Sharpening kitchen knives is a skill that’s fairly easy to learn, and one you’ll never regret acquiring. I sharpen mine on a steel almost every time I cook, and do more intensive sharpening once a month or so, as necessary.
It’s easy to know when a knife needs to be sharpened: it requires more pressure when slicing, and you have less control over it. A really sharp knife glides through ingredients without crushing them. For home cooks, the basic sharpening tools are a steel (despite its name, it is not necessarily made of steel), which you should use almost every time you use the knife because it helps to keep an edge sharp, and a stone (often called a whetstone), which hones a dull blade.
When using either tool, you need to know your knife. First off, what material is it made from? Most kitchen knives tend to be made of carbon steel, stainless steel or carbon-stainless steel. (There are knives made from other alloys and composites but they’re less common, and can be extremely expensive. Knives with ceramic blades need to be re-sharpened with special machines.)
Carbon steel is relatively soft, so it dulls fairly quickly, but it’s easy to sharpen. Like other carbon steel implements (such as skillets or woks), knives made from this metal can react when they come in contact with acidic ingredients (as in when you slice lemons and tomatoes), and they rust easily. After washing a carbon-steel knife – by hand, never in a dishwasher (that goes for all kitchen knives) – dry it immediately.
Stainless steel is a harder metal. A stainless steel knife holds its edge, but it’s difficult to sharpen using home tools. You'll need to take it to a professional sharpener if it gets too dull. A carbon-stainless composite is the best of both worlds – it keeps its edge well and is easy to sharpen.
Then you need to know the angle of the cutting edge. Knives are often divided broadly into two categories: European-style and Japanese-style, although both can be made anywhere. Traditional Japanese blades are sharpened only on one side of the edge, so you need to buy the right one depending on whether you’re left- or right-handed. Single-edged Japanese knives should be sharpened only on the angled side. European-style knives – which can also be made in Japan – are sharp on both sides of the edge, which comes to a narrow, V-like point along its entire length.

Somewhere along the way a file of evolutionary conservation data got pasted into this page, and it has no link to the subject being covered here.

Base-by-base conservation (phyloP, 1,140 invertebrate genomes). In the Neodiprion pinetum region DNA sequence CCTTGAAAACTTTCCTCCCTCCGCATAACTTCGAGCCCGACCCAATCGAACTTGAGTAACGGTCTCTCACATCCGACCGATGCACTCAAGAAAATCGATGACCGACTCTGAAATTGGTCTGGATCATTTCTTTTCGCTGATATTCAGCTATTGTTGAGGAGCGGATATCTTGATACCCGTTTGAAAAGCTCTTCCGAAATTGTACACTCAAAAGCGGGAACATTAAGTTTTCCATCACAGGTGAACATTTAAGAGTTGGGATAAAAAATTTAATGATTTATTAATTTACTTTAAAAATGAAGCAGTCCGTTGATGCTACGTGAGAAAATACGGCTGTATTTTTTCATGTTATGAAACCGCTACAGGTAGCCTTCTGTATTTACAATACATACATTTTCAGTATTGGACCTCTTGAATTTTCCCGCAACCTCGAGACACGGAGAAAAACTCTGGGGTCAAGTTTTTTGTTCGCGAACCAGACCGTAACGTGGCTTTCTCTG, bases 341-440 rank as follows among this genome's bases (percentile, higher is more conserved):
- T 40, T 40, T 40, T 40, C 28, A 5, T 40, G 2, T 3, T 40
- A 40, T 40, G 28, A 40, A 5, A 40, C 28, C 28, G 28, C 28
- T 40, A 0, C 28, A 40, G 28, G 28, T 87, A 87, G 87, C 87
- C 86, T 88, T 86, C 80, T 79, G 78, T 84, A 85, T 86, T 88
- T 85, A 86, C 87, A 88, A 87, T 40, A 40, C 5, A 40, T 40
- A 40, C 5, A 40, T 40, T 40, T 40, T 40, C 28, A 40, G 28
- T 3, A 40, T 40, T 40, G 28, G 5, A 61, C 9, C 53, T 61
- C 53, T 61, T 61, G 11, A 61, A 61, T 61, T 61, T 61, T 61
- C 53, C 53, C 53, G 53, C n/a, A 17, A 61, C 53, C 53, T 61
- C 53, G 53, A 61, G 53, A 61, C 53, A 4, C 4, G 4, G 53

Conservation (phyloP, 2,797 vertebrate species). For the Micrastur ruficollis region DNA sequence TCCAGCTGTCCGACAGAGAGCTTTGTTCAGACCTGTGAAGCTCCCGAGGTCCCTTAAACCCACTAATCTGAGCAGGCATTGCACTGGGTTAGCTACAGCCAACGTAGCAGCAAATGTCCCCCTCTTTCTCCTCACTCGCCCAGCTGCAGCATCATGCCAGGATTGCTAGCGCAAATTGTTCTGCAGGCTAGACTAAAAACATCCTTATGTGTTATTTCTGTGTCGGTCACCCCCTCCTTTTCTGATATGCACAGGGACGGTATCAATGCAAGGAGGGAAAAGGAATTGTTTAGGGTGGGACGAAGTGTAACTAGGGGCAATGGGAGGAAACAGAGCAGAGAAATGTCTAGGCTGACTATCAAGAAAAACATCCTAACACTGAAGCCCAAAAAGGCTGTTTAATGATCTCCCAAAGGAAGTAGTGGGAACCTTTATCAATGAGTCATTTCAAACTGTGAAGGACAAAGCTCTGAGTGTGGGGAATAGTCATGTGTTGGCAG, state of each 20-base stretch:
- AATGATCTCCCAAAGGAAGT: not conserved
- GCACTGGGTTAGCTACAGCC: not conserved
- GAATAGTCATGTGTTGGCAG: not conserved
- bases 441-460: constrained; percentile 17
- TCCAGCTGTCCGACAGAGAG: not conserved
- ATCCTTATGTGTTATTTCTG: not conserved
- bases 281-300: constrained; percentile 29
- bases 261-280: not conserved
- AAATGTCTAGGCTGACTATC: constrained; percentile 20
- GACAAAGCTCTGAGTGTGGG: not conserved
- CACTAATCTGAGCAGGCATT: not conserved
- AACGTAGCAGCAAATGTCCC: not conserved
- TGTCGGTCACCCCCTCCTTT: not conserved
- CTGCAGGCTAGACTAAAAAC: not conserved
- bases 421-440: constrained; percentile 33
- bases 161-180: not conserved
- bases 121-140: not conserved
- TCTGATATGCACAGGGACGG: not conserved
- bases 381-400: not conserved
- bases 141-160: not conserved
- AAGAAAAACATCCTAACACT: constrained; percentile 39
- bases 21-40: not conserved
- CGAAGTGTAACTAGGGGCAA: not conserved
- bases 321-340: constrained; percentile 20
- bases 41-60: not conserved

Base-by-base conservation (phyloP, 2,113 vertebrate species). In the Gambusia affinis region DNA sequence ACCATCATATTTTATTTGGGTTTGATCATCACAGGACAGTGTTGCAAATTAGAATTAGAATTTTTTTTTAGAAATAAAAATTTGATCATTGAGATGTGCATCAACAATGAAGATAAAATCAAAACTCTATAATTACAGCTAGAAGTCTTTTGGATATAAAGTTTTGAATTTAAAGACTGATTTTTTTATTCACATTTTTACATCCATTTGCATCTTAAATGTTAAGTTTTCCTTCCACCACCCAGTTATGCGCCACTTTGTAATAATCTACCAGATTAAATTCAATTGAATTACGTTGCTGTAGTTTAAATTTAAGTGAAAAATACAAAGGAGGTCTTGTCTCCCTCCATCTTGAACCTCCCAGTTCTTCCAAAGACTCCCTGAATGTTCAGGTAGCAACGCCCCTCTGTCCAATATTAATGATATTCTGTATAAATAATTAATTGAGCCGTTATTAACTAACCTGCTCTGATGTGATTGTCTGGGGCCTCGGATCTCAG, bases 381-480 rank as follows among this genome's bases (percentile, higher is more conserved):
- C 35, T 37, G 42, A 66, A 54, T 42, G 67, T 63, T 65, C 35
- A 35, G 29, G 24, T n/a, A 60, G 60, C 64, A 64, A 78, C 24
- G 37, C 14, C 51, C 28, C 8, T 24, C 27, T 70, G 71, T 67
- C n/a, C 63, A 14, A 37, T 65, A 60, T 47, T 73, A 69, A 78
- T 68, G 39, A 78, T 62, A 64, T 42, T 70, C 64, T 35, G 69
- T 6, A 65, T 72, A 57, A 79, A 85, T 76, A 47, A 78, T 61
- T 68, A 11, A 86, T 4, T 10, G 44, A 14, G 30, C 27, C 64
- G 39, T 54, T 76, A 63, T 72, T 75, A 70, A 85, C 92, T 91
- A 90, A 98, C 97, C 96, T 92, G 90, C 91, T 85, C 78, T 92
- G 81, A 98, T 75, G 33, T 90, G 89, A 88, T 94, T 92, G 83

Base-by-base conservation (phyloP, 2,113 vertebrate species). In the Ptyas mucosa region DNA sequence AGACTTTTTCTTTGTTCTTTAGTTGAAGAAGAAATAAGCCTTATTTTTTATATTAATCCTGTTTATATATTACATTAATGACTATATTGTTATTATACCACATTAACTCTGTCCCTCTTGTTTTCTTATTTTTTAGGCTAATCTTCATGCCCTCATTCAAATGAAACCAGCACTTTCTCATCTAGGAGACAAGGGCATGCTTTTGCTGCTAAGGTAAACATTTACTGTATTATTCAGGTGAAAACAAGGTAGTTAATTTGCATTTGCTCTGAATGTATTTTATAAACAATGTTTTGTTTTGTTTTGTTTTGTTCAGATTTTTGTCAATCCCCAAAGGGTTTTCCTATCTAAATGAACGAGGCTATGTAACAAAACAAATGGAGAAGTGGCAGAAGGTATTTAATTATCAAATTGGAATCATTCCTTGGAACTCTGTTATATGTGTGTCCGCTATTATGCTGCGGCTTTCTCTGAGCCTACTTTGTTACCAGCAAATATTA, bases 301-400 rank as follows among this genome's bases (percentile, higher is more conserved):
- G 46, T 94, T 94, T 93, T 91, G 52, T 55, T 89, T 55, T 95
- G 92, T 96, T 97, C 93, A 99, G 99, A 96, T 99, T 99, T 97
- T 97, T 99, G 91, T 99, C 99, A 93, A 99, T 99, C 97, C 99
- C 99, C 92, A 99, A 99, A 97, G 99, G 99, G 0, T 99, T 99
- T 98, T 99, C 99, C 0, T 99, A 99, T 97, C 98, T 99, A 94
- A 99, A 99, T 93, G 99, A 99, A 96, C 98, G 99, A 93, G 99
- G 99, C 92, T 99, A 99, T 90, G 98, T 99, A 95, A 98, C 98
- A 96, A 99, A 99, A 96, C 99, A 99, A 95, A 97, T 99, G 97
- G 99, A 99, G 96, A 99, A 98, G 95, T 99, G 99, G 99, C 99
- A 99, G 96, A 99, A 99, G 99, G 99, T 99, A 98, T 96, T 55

Depending on the manufacturer, European blades can be sharpened to a relatively wide or a relatively narrow angle; the former yields a knife that’s sturdy, but not quite as sharp as one honed to an acute angle, which, because it’s thinner, is more fragile. You should sharpen European-style knives at the same angle the manufacturer put on the edge.
Buy the longest steel you can handle easily. You need to listen as you draw the knife across the steel or stone - when sharpening European knives, the sounds it makes as you draw the blade across the steel on each side should be identical. If the sounds are different, it means you’re sharpening each side at a different angle.
Sharpening stones usually come with two sides, each with a different level of coarseness: the rougher side is for sharpening the knife edge while the finer side smooths it out. Don’t overuse the stone because each swipe across it scrapes off a minuscule amount of metal.
Depending on the stone (and personal preference), the whetstone can be soaked in water or rubbed with oil. When using a stone, place it on a folded-up damp kitchen towel, to keep it from moving as you draw the knife across it.
If you’re investing in expensive knives, you should talk to the producer or vendor about the best way to sharpen them – they might advise using a specific type of stone or steel. Of course, you can also use a machine – electric or manual implements that you draw the blade through, which sharpen it on rotating stones set to precise angles.
The really good ones can be expensive, though, and if you get the settings wrong you can ruin the knife edge.